By walking, I found out where I was going
Acting your way to new thinking is easier than the other way round. (Tip of the hat to my colleague Mike Rother.)
That’s why Politeness is called the door to the Great Virtues – (another tip of the hat, this time to Andre Comte-Sponville.)
Politeness is pure form. Our children don’t understand why they have to behave in a certain way. But the more they do it, the more they come to understand Gentleness, Humility, Compassion and other great virtues.
Content follows form. May I suggest that form helps to create content? The imitation of virtue over time becomes the real thing.
What’s this got to do with Lean management? Quite a bit.
Lean excellence rests on a set of mental models or mindsets, which I’ve described in some detail (Getting the Right Things Done). These include:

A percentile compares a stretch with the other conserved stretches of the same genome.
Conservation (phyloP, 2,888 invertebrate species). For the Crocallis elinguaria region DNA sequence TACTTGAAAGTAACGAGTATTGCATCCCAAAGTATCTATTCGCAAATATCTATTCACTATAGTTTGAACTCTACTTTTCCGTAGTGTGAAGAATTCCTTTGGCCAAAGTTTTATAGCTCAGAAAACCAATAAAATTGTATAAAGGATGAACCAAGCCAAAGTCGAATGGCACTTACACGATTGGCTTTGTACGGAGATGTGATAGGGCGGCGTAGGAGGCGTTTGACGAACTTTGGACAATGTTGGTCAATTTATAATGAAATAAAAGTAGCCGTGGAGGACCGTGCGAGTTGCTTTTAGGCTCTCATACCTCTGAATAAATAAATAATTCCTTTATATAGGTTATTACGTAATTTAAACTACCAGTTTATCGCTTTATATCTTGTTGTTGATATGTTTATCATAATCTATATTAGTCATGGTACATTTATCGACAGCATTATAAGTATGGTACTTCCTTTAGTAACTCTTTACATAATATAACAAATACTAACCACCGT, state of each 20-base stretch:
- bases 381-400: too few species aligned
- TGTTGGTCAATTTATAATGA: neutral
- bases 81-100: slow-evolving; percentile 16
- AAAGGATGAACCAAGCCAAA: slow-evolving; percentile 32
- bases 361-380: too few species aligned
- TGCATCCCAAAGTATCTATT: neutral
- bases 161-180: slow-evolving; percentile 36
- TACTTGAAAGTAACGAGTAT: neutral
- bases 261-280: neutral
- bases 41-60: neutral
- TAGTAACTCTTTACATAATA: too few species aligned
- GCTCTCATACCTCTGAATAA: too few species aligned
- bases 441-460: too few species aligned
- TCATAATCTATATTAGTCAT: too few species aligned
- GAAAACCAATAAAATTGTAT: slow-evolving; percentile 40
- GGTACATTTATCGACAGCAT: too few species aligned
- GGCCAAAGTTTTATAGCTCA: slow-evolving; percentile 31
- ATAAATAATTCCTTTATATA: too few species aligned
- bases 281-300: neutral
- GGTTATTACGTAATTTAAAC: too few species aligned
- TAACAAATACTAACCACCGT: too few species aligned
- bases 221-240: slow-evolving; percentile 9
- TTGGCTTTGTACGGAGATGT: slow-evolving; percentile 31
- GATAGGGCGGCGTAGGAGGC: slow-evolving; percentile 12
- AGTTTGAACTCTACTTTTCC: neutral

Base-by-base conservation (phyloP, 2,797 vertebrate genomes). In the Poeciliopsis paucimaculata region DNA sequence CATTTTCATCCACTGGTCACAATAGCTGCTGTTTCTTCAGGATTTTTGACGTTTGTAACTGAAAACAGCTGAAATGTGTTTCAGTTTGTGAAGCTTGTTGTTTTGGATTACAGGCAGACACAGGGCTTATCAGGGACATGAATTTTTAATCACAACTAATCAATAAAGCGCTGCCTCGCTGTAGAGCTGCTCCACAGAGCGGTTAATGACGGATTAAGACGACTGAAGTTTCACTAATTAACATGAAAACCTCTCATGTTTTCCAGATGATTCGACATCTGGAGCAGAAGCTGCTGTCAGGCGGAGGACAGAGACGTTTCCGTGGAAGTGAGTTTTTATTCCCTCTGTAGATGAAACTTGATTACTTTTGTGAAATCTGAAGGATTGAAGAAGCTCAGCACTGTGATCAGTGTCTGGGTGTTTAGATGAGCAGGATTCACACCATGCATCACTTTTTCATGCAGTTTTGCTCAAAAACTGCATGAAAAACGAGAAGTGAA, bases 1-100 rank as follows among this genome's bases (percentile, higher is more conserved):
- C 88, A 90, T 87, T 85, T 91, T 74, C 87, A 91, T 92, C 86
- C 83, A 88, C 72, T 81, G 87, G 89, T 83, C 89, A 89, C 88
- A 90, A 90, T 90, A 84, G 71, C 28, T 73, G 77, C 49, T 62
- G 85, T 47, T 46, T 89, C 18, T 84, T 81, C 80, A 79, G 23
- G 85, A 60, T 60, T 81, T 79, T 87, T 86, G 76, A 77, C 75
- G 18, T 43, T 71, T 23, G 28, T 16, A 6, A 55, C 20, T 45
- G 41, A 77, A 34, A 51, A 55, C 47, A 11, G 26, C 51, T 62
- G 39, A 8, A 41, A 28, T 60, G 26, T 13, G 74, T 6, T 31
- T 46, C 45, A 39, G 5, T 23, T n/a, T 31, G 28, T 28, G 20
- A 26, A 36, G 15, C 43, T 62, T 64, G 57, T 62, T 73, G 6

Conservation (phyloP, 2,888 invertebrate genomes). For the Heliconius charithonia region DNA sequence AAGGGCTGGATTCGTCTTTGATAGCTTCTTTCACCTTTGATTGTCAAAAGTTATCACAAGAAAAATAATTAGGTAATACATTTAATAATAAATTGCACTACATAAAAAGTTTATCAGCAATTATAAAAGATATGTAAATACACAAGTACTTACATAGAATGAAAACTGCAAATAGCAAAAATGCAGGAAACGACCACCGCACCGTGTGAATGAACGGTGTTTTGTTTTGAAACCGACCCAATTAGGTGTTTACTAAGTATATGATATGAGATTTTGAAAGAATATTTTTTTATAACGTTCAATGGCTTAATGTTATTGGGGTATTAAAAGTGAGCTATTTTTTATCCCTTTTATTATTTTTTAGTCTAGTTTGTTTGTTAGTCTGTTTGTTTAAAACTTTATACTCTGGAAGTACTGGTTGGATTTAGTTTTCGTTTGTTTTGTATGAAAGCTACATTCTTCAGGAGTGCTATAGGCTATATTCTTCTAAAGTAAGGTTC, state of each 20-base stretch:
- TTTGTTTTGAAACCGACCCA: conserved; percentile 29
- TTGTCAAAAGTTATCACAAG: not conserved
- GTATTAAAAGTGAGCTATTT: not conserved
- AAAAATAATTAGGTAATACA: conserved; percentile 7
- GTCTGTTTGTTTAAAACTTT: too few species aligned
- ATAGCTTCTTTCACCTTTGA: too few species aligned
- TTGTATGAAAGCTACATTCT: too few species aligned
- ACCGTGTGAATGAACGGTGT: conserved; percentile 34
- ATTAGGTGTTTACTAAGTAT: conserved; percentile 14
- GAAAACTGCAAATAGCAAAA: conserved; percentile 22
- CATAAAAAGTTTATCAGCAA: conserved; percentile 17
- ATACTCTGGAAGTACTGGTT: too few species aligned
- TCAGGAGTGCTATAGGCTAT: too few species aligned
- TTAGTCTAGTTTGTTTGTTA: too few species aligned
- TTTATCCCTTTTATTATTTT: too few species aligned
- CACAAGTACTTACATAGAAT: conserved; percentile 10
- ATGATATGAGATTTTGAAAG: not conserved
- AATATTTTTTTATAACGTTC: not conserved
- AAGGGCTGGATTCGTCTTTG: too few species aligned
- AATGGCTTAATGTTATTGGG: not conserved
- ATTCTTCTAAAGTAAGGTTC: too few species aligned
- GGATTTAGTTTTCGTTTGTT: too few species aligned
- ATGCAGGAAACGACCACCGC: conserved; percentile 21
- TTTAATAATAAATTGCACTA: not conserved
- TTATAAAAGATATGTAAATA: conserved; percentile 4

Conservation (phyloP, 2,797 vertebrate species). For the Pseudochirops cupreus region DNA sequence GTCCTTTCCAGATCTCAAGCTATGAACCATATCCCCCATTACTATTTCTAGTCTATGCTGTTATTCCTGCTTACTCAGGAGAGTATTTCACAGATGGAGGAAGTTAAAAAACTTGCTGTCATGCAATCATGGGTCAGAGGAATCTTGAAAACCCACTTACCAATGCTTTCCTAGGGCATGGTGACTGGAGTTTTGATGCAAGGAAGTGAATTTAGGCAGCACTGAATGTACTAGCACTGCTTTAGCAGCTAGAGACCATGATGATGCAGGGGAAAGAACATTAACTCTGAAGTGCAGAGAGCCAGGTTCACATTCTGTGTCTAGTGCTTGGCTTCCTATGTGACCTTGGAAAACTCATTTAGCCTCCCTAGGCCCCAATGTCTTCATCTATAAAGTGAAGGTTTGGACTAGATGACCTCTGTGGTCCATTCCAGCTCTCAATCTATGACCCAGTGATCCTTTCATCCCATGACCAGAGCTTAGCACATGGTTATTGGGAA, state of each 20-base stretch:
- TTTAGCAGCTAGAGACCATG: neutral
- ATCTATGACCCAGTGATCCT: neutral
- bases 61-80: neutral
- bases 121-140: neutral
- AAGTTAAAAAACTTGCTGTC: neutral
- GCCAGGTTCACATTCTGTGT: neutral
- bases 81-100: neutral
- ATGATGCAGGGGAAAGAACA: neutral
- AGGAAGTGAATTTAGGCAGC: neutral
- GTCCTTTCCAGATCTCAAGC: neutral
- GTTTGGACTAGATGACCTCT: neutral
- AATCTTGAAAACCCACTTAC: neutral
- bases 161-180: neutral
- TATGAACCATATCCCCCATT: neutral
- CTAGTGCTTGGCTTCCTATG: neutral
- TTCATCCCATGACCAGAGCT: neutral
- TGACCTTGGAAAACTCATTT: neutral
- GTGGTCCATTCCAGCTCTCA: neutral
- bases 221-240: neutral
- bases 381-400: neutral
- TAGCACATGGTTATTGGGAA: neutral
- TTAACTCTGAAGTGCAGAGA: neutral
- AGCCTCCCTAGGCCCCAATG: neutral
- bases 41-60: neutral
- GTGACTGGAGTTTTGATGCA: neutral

- Leaders are teachers
- Go see for yourself
- Make problems visible
- Engage everybody in improvement work…
What’s the best way to change one’s behavior? Why, through a set of routines – even if you don’t fully understand why you’re doing them.
Understanding will come: “Holy cow, I had no idea what was actually happening. If I hadn’t gone to see for myself, I’d have made a disastrous mistake!”
Or, “Good thing we committed to involving the front line in planning our launch, and giving them the authority to stop and fix problems. It’s our best launch ever!”
Or, “I thought standardized work would hinder my creativity. But it’s freeing me up. I now have time to reflect, coach and make strategy!”
In our old Toyota plant, I often didn’t understand why we did certain things – daily stand-up meetings, scheduled & purposeful gemba walks, PDCA cycles around all significant activities and the like.
But I did all these things because that’s what you did in a Toyota factory, and because I intuited a deeper, richer pattern, a chessboard grander than any I’d imagine before.
By walking I found out where I was going.